Plan Routier de la Ville et Faubourgs de Paris divisé en douze Mairies.
22.25 x 33.25 in (56.515 x 84.455 cm)
1 : 10000
This is an 1814 Chez Jean city plan or map of Paris, France. The map captures Paris on the cusp of transformation, just prior Emperor Napoleon Bonaparte's defeat (1814/15) and the Bourbon Restoration. The map significantly predates the major reforms and retrogressions of the Bourbon Restoration (1814 - 1830). Celebrated Parisian landmarks, including Napoleon's Arc de Triomphe at the Place de l'Étoile, the Louvre, the Jardin des Tuileries, and Notre Dame, all appear. Street indexes occupy three of the four corners, with the title occupying the fourth.
Napoleon's ParisNapoleon reigned over France and Paris from 1800 until 1814. During his reign, Napoleon transformed Parisian life, mostly for the better. He constructed three new bridges: the Pont d'Iéna, the Pont d'Austerlitz, and the Pont des Arts (the first iron bridge in Paris). He also built the Rue de Rivoli from the Place de la Concorde to the Place des Pyramides. He improved the city's sewer system and water supply, building twelve new fountains. He also built monuments, including the Madeleine, the Arc du Triomphe du Carrousel, and the column in the Place du Vendôme.
His contributions were not limited to construction. He also instituted the arrondissement system. Under Napoleon, Paris's fire brigade was professionalized - following a fire at the Austrian Embassy that killed the wife of the Austrian Ambassador and the Princess de la Leyen. He also restored the requirement that doctors to have a medical degree, removed during the French Revolution, and reorganized the hospital system. Napoleon's reign also saw the establishment of official Paris cemeteries, which included Pere Lachaise and expanding the cemetery in Montmarte.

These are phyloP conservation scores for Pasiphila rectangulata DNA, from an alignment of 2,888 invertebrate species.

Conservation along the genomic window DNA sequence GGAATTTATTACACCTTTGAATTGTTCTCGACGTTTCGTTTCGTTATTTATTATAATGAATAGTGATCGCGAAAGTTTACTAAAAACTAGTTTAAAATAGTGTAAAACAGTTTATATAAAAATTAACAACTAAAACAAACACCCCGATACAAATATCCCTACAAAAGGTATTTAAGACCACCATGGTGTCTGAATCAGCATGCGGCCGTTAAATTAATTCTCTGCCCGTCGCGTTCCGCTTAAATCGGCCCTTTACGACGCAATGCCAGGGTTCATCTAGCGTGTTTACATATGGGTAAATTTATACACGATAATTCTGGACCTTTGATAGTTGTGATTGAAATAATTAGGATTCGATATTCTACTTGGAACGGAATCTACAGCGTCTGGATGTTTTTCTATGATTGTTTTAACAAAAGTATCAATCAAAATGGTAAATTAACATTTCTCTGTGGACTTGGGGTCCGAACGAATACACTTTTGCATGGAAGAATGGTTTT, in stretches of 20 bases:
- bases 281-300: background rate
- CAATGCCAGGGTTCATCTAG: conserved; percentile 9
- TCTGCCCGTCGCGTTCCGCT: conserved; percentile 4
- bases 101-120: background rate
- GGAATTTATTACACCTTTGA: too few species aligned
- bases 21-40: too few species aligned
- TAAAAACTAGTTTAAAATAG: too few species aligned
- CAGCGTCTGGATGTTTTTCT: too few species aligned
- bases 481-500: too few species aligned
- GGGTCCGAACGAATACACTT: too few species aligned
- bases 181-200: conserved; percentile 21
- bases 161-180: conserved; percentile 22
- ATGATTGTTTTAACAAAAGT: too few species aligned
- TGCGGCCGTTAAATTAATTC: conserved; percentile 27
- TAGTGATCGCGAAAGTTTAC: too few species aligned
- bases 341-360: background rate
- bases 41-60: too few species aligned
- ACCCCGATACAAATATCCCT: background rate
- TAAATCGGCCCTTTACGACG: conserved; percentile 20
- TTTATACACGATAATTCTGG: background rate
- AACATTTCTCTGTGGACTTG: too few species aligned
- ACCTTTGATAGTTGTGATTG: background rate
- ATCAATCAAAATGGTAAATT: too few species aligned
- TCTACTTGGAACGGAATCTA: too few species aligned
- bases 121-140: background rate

Publication History and CensusThis map was created and published 'Chez Jean' in 1814. It is rare, as we note just one in OCLC, located at the Bibliothèque Nationale de France. Scarce to the market.
Pierre Jean (1754 - 1829) was a French engraver, publisher, print seller, and map maker active in Paris in the late 18th and early 19th centuries. Jean entered the engraving and printing business on June 7 of 1784 when he married the daughter of Louis-Joseph Mondhare, a prominent French engraver, print seller and map publisher. Mondhare changed the name of his firm to Mondhare & Jean. Under Mondhare, for about 12 years, Jean mastered the in-and-outs of the engraving and map publishing business. Mondhare retired in 1796, leaving Jean his business and printing plates. Jean subsequently continued to publish on his own account, as Chez Jean, from the old Mondhare & Jean offices at 32 Rue Saint-Jean de Beauvais. Learn More...
Good. Dissected and mounted on original linen in twenty-one (21) panels. Exhibits old tallow stain one (1) inch in diameter on central panel.